Structure and Hierarchy in German Companies  German business culture has a well-defined and strictly observed hierarchy, with clear responsibilities and distinctions between roles and departments.  Professional rank and status in Germany is generally based on an individual s achievement and expertise in a given field. Academic titles and backgrounds are important, conveying an individual s expertise and thorough knowledge of their particular area of work.  In formal German business meetings, it is customary for the highest-ranking person to enter the room first. However, in more informal business situations this is less important.

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Working Relationships in Germany  The Germans are very private, evidenced, for example, in the strict separation between private life and work. It therefore takes time to forge more personal relationships.  Business relationships are often based on mutual advantage, with the overall task as the central focus.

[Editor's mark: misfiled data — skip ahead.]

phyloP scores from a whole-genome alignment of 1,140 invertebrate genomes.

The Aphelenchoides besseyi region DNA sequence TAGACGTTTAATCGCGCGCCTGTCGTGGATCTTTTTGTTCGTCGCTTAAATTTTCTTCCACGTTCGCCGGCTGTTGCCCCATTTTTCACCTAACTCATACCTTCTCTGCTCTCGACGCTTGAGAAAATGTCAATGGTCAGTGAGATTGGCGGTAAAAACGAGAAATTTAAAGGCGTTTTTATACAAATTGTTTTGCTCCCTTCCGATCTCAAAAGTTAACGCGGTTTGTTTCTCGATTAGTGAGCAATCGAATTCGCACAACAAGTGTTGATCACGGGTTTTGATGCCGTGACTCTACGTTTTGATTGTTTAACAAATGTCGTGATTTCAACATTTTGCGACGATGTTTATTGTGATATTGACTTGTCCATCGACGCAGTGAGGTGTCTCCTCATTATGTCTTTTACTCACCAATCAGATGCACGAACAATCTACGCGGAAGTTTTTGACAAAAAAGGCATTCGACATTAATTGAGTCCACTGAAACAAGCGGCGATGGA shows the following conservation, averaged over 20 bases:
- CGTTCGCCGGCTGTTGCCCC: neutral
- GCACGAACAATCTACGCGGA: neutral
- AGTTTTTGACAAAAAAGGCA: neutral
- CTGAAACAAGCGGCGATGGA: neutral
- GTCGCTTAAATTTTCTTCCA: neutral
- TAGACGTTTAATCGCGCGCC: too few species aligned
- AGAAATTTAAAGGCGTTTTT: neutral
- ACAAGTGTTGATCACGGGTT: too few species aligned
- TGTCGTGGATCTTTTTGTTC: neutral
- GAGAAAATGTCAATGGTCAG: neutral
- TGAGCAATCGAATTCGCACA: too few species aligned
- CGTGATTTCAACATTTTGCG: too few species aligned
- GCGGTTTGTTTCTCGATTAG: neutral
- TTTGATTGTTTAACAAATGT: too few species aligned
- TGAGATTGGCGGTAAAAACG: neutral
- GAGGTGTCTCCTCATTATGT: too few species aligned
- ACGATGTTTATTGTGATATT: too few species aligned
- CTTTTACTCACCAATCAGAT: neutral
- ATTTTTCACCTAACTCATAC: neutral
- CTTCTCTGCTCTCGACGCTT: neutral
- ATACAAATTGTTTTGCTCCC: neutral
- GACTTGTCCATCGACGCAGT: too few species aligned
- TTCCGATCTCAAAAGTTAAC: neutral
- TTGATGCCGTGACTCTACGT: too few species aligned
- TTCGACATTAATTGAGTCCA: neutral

Business Practices in Germany  First names are generally only used with family and close friends and colleagues. Therefore, always use last names and appropriate titles. You will often find that colleagues who have worked together for years still maintain this level of formality.  Business meetings follow a formal procedure. German managers work from precise and detailed agendas, which are usually followed rigorously; moreover, meetings always aim for decisive outcomes and results, rather than providing a forum for open and general discussion.  German business protocol requires that colleagues should be greeted with a firm but brief, handshake on both arrival and departure.  In German business dealings, it is important to provide solid facts and examples to back up proposals, given the German preference for analytical thinking and rational explanations.